1. If the active site of a dipeptidase contains a glutamic acid residue (pKa 3.3) and a histidine residue (pKa 6.7), both of which must be charged for the substrate to bind, what is the optimal pH for substrate binding?
2. Lysozyme catalyzes the hydrolysis of C-O-C bonds between sugar residues in bacterial cell walls. The proposed catalytic mechanism for lysozyme requires that the side-chain group of aspartic acid-52 be in the ionized -COO- form and that of glutamic acid-35 be in the un-ionized -COOH form.
(a) What percentages of Asp and Glu side-chain groups would be in the ionized -COO- form at pH 5.0, the pH optimum for the hydrolysis of chitin by lysozyme, assuming pKas for the side-chains as given in Table 4.1 (attached) of Garrett and Grisham?
(b) In view of your answer to part (a), explain how it is possible for Glu-35 in lysozyme to be present in the un-ionized form.
3. A solution which contains a mixture of three tripeptides -- 1) Tyr-Arg-Ser, 2) Glu-Cys-Phe, and 3) Asp-Asp-His -- is chromatographed on CM-cellulose at three different pHs: 6.0 8.0, and 10.0. In what order will each of the peptides emerge from the column at each of these pHs? Use Table 4.1 in the Garrett and Grisham text for amino acid pKas. The pKa for the CM-cellulose is 4.90.
Please see the attached file.
Your questions are about the chemical properties of amino acids, and the ways in which these properties facilitate enzyme function (Qu. 1 and 2) and protein purification (Que 3).
1) Because the alpha-carboxyl and alpha-amino groups are involved in forming the peptide bond (the backbone of proteins), the functionality of amino acids within proteins is dependent upon the chemical nature of the side chain groups. The active site of an enzyme is a relatively small three-dimensional structure within the enzyme, to which substrates bind by multiple weak interactions (and sometimes covalent bonds). Polar residues are often found in active sites, to create a specific electrostatic environment within the cleft that forms the active site. Apparent pKa values for side chains of amino acids within proteins are often different from those for free amino acids.
You have been given the pKa values for a glutamic acid residue and a histidine residue within a dipeptidase. You are asked to determine the optimum pH for the enzyme based on the criterion that both of these residues must be charged for substrate binding to the active site. There are many examples of enzymes whose activity depends upon the acid/base properties of two key amino acid side chains within the active site, as in this example.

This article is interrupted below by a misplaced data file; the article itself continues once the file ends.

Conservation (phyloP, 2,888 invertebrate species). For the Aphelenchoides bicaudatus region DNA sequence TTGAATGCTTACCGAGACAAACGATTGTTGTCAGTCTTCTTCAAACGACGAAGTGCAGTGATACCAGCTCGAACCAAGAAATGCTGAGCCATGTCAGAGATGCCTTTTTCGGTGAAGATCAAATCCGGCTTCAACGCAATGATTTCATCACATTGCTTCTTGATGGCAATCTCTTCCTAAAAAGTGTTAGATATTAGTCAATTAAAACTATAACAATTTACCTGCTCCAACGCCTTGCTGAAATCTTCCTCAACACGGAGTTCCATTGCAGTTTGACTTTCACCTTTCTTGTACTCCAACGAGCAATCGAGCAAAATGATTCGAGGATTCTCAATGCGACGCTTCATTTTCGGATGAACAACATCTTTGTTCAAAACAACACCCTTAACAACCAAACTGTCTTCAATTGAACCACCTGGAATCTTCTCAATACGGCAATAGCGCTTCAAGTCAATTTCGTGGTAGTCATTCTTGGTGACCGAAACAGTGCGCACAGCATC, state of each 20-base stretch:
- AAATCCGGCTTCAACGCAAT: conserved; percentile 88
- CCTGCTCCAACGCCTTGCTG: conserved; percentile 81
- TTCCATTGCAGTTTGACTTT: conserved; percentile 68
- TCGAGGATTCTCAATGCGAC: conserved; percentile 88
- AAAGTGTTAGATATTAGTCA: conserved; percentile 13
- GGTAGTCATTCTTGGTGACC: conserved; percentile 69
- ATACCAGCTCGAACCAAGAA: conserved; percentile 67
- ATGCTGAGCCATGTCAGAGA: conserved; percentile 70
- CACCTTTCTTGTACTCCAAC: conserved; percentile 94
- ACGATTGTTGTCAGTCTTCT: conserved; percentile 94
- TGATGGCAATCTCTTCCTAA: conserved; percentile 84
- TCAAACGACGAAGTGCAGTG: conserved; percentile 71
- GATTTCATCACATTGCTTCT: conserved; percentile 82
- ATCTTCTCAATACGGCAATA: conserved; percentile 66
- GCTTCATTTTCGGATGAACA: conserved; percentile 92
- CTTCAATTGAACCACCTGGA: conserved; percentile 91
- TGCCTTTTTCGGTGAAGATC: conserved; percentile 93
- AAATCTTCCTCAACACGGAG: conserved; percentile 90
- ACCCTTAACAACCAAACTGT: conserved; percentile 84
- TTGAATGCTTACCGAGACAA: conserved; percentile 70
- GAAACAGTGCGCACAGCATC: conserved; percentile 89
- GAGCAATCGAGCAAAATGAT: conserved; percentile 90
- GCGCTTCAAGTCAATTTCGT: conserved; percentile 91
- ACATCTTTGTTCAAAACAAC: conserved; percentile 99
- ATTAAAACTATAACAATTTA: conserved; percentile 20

"Sensitivity to pH usually reflects an alteration in the ionization state of one or more residues involved in catalysis or occasionally in substrate binding. Plotting reaction velocity vs pH most often yields bell-shaped curve, where the inflection points approximate the pKa values of ionizable groups in the active site. At the pH optimum (midways between both pKa values) the greatest number of enzyme molecules are in the active form." (From http://www.langara.bc.ca/biology/mario/Biol2315notes/biol2315chap7.html)
The pKa value tells you about the acid-base properties of a side chain: deprotonation of acidic groups occurs at this pH. This makes sense if we look at the dissociation equation for the carboxylic acid portion of glutamic acid's side chain: deprotonation leads to a negative charge on this group.
Since this deprotonation occurs at pH = pKa = 3.3, we must be at this pH or above to have a charge on the glutamic acid side chain.
Similarly, in histidine we see a charge at pH values below the pKa 6.7, because deprotonation neutralizes a charge on the imidazole ring of the side chain at this pH:
Since we know that the optimum pH for this type of situation is halfway between the pKas for the two ionizable groups, we can easily ...
The solution provides answers to three questions involving pH substrate binding, ionization, and un-ionized forms.